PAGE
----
How Gardening Can Enhance Your Child’s Senses

kids-gardening

As summer approaches, here are some outdoor activities that can help any toddler, preschooler or the “picky eater” of the family to learn more about how our fruits and veggies grow, look, feel and taste.

Learning through gardening has been one of the most powerful tools parents can share with their children to develop healthy eating habits. Gardening enhances our quality of life by providing outdoor exercise, health benefits, mini science lessons and opportunities to taste new foods. Gardening brings people together!

Children learn about planting, cause and effect, counting and cooperation, sharing and patience. Planting old favorites (carrots, peas, corn, pumpkins) and new veggies (eggplant, peppers, beets) creates interest as children water, harvest and taste new foods.

Families that tend gardens work together and share the experiences, making wonderful outdoor memories. There is a gardening task for any child any age. Children look forward to the annual events of planning and planting their garden. All it takes is a few large pots or a small patch of dirt that gets the sun for part of the day.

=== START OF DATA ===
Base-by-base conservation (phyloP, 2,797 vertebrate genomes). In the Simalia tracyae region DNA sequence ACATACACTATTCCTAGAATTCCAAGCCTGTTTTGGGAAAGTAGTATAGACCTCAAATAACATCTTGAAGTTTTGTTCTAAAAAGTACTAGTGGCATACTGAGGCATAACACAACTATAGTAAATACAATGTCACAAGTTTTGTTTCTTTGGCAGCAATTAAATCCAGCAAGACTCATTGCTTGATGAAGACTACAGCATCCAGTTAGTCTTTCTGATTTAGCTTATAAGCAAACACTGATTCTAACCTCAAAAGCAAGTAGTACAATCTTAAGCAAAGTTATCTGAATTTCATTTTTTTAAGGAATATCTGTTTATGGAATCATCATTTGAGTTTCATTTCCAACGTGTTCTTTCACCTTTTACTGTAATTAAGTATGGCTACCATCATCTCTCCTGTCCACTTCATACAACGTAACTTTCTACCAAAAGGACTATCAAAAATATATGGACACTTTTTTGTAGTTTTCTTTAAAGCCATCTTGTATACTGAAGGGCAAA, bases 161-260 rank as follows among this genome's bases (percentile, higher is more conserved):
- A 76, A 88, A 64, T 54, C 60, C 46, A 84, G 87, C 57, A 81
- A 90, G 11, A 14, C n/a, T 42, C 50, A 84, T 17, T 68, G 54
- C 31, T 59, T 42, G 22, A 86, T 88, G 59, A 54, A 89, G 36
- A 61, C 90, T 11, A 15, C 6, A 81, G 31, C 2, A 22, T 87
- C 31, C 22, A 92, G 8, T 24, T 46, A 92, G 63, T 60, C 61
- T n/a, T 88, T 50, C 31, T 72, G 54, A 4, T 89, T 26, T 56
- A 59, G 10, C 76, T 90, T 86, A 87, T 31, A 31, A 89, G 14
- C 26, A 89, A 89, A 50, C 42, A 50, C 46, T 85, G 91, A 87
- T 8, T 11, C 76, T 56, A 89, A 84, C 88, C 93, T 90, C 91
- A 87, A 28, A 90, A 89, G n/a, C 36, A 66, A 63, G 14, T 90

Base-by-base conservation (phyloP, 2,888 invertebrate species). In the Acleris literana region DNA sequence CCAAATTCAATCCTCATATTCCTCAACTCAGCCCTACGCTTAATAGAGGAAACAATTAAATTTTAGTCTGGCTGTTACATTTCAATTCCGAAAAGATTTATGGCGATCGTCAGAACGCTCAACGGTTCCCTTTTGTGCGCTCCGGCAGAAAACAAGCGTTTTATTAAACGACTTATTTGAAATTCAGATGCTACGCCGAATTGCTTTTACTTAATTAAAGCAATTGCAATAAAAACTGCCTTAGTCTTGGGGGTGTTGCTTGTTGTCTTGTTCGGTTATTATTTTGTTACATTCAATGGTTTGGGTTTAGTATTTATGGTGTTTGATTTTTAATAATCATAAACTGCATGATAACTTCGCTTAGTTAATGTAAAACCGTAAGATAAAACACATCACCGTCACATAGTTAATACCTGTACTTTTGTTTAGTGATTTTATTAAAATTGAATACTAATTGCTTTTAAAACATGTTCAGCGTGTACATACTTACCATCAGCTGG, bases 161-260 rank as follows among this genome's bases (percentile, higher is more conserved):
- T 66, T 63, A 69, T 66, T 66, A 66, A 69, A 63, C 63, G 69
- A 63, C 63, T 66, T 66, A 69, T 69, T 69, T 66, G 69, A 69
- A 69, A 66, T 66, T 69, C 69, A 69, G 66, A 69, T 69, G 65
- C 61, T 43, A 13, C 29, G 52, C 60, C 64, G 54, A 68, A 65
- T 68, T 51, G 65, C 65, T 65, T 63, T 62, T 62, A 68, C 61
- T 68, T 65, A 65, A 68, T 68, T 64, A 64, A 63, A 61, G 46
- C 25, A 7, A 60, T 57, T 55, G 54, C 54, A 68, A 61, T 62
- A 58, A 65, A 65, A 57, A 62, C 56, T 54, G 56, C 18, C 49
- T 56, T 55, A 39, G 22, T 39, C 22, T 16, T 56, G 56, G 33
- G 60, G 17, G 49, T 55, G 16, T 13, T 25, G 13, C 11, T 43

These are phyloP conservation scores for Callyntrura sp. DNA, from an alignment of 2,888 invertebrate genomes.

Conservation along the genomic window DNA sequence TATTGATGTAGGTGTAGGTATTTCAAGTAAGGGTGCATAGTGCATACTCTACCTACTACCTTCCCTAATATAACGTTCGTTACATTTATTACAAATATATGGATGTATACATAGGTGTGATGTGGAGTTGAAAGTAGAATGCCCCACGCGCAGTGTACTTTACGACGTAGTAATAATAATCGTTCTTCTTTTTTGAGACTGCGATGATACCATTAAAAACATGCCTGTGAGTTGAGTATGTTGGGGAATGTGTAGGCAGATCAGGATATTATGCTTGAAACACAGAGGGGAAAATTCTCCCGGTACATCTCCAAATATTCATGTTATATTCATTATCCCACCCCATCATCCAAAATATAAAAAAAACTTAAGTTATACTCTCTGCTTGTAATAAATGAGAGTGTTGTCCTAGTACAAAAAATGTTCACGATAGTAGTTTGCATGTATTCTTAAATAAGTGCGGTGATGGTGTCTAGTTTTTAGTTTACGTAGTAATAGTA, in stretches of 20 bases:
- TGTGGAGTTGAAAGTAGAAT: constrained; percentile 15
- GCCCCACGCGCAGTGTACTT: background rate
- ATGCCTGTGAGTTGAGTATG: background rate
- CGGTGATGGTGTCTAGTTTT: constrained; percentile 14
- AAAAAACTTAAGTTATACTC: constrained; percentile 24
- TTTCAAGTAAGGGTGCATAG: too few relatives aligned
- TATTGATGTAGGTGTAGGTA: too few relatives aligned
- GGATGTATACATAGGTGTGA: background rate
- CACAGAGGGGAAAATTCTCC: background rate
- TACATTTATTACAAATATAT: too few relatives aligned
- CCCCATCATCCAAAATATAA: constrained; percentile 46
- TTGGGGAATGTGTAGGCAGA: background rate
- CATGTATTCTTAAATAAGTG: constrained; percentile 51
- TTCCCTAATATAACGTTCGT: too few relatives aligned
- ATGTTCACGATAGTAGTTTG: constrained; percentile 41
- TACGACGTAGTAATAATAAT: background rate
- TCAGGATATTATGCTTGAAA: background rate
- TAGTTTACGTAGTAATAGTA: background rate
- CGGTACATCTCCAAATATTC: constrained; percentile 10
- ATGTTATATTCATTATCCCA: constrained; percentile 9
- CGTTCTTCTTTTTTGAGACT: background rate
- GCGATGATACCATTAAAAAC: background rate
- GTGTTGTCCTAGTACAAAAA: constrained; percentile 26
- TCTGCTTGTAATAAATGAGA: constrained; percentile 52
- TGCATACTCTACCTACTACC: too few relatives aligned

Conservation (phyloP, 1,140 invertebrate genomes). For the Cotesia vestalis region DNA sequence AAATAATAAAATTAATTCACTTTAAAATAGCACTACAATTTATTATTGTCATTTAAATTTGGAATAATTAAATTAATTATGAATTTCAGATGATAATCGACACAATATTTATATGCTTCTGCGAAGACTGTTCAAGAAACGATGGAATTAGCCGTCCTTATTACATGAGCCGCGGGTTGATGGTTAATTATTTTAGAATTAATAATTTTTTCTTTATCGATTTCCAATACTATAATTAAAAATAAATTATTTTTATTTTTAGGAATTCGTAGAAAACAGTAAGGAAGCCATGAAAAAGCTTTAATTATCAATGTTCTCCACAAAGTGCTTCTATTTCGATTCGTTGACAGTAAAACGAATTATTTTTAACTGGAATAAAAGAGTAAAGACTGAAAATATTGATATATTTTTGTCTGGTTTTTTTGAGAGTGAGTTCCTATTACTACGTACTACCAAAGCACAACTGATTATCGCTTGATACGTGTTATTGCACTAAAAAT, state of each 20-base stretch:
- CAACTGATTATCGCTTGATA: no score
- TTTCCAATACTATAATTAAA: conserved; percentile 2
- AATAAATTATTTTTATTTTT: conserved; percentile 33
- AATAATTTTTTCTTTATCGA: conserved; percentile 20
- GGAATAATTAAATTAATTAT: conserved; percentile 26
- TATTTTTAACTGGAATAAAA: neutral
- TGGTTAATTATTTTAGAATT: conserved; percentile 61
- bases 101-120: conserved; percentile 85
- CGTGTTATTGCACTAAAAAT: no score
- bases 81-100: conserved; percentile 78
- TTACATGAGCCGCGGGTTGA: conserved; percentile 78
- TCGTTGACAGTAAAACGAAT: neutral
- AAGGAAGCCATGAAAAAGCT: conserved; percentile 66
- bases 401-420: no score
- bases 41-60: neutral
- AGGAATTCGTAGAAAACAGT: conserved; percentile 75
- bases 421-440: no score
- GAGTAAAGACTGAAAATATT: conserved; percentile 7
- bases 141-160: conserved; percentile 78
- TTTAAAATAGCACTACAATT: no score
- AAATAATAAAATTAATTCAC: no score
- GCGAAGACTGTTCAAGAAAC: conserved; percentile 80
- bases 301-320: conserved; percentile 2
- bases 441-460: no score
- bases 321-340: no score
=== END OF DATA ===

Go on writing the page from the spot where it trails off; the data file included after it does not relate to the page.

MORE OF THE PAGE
Here are some learning activities you can do with your kids:

Matching game with leaves

Collecting a variety from the yard and garden, sort by color and shape. Is it from a fruit or vegetable?

Grow your name

Line a small shoe box with plastic and fill with a few inches of dirt. Help your child scratch out their name in the soil with a small twig.

Sprinkle grass seeds into the name. Gently cover the seeds with soil. Mist the soil with a spray bottle and place near a window. Then mist the soil when dry. Soon you will see your child’s name growing in the box!

Planting journal

Start by using a lima bean for observing how a bean sprouts, placing the moist bean into a small plastic cup filled with soil. Mist with a spray bottle as the soil feels dry. Have your child draw what is happening in their very own plant journal. If you planted a garden, urge your child to draw what is happening outside in the garden once each week. Take time to talk about the pictures in the planting journal.

Sing a gardening song (to the tune of I’m a little teapot)

I plant a little seed in the soft, soft ground,

Out comes the warm sun, big and round,

Down come the raindrops wet and slow,

Up comes the flower- grow, grow, grow.

About the author

Marget Wincent

Marget is a pediatric occupational therapist (OT) at Our Children's House in Dallas and has a special interest in feeding difficulties and sensory processing abilities. She's worked in pediatric settings all across the country.

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How Gardening Can Enhance Your Child’s Senses